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SNOWDEN stars Joseph Gordon-Levitt and is written and directed by Oliver Stone. The script is based on the books The Snowden Files: The Inside Story of the World's Most Wanted Man by Luke Harding and Time of the Octopus by Anatoly Kucherena. Written by
Open Road Films
Snowden (2016) was one of the first completed feature films shot mostly with the new 6.5k ARRI 65 camera. See more »
When Snowden is making pasta in the kitchen, he pours boiling water into the sink. The steam billows up into his face and clearly fogs his glasses. He suddenly falls to the ground in a seizure, but we see him on the ground in medium close-up his glasses, which were heavily fogged just seconds ago, are completely clear. See more »
Riveting! Joseph Gordon-Levitt gives an Oscar-worthy performance.
The great director who's not afraid to tackle matters of war, conspiracy and controversial American political issues, has returned. Only this time, Oliver Stone has upgraded his latest film's look and tone to make it seem more digitally advanced, which is fine because it fits the story of Edward Snowden and we're living in this day and age where every millennial's favorite series happens to be "Mr. Robot." SNOWDEN, as you've guessed it, is a thriller about the whistleblower and former intelligence contractor, Edward Snowden, played in this film by the talented Joseph Gordon-Levitt. "Divergent" star, Shailene Woodley plays his girlfriend, Lindsay Mills, who stays by his side through his ordeals of working for the government due to his patriotism while at the same time feeling conflicted about how the government runs its methods in the name of national security. This film dramatizes the events that led Snowden to becoming one of the most wanted men in the world.
First, I have to give praises to Joseph Gordon-Levitt who I think went above and beyond in not only capturing Edward Snowden's mannerism and the way he speaks but my goodness, Gordon-Levitt's performance in this film is so calculating and precise, you can see his brains constantly work itself out, just by looking at him. And Shailene Woodley gives her most mature performance yet, because this film is more than just about the whole surveillance controversy, it's also about how that negatively affects Snowden & Mills relationship and I think it's fairly handled, both aspects don't take away or diminish each other's importance in the process.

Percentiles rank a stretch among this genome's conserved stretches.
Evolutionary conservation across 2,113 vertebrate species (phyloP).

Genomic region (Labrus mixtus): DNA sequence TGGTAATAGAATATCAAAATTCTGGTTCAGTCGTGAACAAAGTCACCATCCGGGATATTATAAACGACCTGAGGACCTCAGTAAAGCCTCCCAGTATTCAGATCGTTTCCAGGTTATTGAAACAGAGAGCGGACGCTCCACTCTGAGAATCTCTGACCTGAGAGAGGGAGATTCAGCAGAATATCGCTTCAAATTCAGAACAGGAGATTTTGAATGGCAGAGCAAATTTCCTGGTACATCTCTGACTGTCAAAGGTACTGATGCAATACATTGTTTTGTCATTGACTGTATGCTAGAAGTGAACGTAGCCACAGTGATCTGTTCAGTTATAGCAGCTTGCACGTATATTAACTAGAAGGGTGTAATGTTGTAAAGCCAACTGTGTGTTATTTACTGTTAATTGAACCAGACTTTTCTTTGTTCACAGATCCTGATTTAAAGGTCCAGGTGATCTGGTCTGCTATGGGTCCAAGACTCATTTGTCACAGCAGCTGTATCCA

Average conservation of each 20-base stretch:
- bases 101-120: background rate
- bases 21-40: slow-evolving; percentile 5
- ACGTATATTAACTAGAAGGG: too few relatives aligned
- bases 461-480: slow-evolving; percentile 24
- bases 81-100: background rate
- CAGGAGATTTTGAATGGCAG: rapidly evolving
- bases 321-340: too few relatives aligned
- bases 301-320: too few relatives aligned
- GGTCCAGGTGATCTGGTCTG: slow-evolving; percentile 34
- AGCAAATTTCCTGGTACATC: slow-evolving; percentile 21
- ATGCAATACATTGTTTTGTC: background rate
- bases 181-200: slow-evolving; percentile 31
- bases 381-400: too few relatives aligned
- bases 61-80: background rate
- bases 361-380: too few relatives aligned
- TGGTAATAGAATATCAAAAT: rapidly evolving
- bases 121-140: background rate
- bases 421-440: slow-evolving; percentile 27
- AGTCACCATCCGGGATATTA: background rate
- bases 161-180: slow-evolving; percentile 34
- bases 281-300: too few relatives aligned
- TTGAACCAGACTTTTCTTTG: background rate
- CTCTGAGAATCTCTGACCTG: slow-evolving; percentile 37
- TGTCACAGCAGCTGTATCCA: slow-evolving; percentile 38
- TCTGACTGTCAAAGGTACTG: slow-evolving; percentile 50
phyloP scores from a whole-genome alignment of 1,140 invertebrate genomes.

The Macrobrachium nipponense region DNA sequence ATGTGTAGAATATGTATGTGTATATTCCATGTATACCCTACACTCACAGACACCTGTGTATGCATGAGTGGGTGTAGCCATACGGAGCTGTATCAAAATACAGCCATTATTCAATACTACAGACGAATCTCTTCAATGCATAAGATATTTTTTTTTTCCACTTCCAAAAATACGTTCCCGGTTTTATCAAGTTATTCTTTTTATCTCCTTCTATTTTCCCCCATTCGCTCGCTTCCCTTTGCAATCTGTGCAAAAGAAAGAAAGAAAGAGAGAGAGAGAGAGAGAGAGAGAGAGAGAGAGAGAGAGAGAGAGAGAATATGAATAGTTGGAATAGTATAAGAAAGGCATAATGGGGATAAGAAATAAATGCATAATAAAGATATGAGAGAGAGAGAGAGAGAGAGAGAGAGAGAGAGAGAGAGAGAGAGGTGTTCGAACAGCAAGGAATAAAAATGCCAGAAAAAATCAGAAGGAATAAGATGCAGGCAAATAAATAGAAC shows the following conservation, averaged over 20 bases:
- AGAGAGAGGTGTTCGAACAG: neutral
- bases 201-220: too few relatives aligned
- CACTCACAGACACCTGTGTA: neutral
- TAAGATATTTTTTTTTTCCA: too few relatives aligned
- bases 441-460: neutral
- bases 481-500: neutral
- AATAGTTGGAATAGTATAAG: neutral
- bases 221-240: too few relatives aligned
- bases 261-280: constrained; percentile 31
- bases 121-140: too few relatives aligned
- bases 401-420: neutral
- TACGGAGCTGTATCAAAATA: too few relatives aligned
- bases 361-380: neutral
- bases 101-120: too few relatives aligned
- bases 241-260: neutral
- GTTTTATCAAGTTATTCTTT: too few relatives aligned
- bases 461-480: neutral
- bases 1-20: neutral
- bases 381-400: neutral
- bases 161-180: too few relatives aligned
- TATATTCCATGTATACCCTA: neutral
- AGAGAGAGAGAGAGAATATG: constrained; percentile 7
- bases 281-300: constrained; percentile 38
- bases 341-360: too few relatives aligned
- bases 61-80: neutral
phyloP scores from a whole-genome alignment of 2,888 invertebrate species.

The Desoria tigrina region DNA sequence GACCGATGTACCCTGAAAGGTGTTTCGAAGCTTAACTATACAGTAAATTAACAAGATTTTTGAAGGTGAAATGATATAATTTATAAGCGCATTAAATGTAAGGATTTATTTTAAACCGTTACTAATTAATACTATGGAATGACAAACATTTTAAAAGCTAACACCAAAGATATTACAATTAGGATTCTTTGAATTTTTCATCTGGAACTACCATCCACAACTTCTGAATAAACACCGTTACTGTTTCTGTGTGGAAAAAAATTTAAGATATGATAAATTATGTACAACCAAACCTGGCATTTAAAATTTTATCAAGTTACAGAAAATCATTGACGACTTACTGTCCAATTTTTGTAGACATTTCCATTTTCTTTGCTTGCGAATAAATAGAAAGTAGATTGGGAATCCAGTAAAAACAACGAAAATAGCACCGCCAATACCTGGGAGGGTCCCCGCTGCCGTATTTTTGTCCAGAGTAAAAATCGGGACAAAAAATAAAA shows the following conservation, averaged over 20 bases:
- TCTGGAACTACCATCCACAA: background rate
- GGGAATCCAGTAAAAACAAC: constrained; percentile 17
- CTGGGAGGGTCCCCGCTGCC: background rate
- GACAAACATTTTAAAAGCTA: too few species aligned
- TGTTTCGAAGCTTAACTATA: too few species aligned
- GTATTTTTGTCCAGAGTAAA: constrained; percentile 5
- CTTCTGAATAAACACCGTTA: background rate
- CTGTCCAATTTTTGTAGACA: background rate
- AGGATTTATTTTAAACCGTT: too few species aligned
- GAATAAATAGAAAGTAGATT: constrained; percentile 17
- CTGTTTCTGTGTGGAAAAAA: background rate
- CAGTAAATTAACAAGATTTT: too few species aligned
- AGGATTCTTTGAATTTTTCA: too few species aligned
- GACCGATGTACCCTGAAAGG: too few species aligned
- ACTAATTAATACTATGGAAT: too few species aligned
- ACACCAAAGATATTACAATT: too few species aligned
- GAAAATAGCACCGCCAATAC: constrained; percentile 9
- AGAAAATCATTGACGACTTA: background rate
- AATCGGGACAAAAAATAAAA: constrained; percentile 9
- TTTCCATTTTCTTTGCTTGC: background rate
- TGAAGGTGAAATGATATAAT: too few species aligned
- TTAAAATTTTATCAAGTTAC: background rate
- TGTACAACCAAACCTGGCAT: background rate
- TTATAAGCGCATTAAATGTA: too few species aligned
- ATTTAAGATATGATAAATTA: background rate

When it comes to the film's dramatizing the U.S. and British global surveillance program, I'm sure there'll be questions as to how authentic the portrayal is, as far as the headquarters are concerned, for example, some may see it as a bit too much like a Bond villain's secret lair, but you'll be entertained by some of the visual effects that the film applies to showcase hacking and how one person can connect to another person and to another person and what's most fascinating about it is that there's a programmer watching the whole thing the entire time.
So SNOWDEN is essentially part conspiracy thriller, part relationship drama, and to a certain extent, part heist. Overall, I think it's a riveting film that keeps you engaged and more importantly gets you thinking, which I think is the goal of Oliver Stone's movies. Does the film lean one way in that it paints Edward Snowden as a hero? I think so, but not in a way that intentionally judges those who at the end still think of him as a traitor. SNOWDEN might cause audiences to become more paranoid or it might cause audiences to start supporting any effort to hold our government accountable. The jury's still out.
-- Rama's Screen --
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